I’d also like to maybe take in this beautiful church (below), though there’s no toilet so that’ll be a morning or afternoon only affair (good light in the morning!). I would probably pair that up with some useful time in the studio, before of after the visit. It’s only a 5 minute drive or so from our base, and easy parking!..
And of course there are many other locations I’m trying to narrow it down from.
I’m never sure whether to call these things ‘courses’ or ‘painting holidays’. I think there is always the freedom for a ‘student’/participant to take it either way, and I am very happy if people want to paint hard, or would rather eat, drink, sightsee and maybe paint just a bit. It is an opportunity for an immersive painting experience, if you like.
In general at least, my residential courses are designed to be the following:
Good for people at all levels of painting, from virtual beginner upwards, but best for those with at least some experience of watercolour, and who are pretty serious about their painting – and who like being outdoors.
This is because I am quite serious about painting, serious about helping others improve their painting, and love being outdoors, taking inspiration from the surroundings. There’s a lot I want to pass on – hopefully usefully – but possibly talk too much and too fast. Well, I think I’m better than I was and you can always ask me to pipe down a bit.
Experience of plein air painting is not essential, but the thing is, we WILL be going outdoors for at least half of most or all days, and not just in lovely weather. Don’t worry, I’m not hardcore to the extent of painting in the rain (unless there’s a good shelter) or freezing parts of myself off, but returning from a plein air journey should involve that feeling of having earned the indoors and earned that meal. It’s part of the whole very rewarding deal! Of course I wouldn’t mind if you chose to stay back in the studio on any day. It is your choice, although it wouldn’t be much of a course in my view if missing a chunk didn’t imply… missing something potentially important! No, seriously though, stay back the whole time if you like; it’s rare I say anything important.
Please put walking boots/shoes on your Materials List if joining me for a plein air course. Or wellies I suppose, if you find those comfortable. Locations will very likely include some wet grass, perhaps damp sand and probably a bit of uneven footing by a river, etc.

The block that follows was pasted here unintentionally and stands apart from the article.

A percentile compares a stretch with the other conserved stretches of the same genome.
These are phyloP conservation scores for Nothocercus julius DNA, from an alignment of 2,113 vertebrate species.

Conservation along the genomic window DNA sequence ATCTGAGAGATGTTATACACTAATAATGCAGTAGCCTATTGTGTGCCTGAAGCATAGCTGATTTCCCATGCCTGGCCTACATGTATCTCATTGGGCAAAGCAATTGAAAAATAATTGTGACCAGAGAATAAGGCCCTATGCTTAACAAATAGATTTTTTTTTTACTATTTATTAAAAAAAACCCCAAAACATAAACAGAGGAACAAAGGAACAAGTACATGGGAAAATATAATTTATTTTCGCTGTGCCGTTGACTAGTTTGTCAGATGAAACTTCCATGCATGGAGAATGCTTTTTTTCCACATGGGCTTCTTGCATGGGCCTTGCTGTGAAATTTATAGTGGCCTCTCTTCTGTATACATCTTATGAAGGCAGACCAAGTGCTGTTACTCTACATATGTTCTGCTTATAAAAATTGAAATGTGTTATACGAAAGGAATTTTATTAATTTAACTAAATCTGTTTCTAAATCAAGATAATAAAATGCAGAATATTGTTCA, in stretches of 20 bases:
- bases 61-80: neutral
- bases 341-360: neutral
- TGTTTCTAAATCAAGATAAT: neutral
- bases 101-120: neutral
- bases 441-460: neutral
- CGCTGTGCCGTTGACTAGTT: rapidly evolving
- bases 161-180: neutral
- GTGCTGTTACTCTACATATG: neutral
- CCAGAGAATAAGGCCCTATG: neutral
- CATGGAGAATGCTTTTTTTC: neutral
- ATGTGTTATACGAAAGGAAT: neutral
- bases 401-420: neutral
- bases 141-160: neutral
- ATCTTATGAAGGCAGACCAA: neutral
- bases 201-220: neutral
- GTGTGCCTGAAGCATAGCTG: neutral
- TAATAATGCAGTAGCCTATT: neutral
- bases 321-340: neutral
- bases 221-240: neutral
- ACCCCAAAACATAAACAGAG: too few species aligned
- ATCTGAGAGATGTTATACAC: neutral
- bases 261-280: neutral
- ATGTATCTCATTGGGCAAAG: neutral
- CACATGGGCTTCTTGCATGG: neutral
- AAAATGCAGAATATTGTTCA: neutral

Please also be prepared to do a little bit of driving. I’m not sure if it’ll be possible to car-share much .. ?
We’ll have the lovely river Stour and the village of Dedham itself all walkable from base, which I intend we’ll utilise at least a few times, but some of the coastal areas and inland villages within 45 mins (at the longest) drive have great subjects, and herein lies the sightseeing.
And finally, there will be some studio-based sessions, either morning or afternoon, where we can address some technical things, chat, debrief, look at the work of some great artists, and I can demonstrate some things more easily than when as a group outdoors.
Actually there is one more, final, important thing that I ask of anyone who comes painting with me: Please, don’t expect too much from yourself. Watercolour is difficult, doing it outdoors is difficult, and if you are quite new to it as well, well…. You WILL be learning. There will be improvement over time, but you might not see it clearly in just a few paintings. Focus on enjoying the process. Being fully involved in and committed to the process is always the most enjoyable way of being a painter, and also your best chance of a good result. I will say this.
You see, as a painter, out there in that landscape, that ‘location’ if you like, you are just being. Well, okay, we’re kind of ‘doing’ as well, but as you get better it can become more intuitive and spontaneous, if you want to be those. To me, it makes us extremely lucky, having opportunity. But to do this ‘enjoying the process’ is not easy for many people. We naturally wonder/wander forward too far in our minds at times (or right from the beginning, and all the time) , to the imagined ideal of that feeling of *liking the finished painting*. You have to not worry about that if you want to make good progress (and if you want to enjoy your life!). Most good watercolours involve ‘risk-taking’ from beginning to end. Embrace that. AND they need a little bit of magic (you see, you’ve got tto be happy in the process, rather than waiting for all this to fall into place!…). But I won’t go into this now….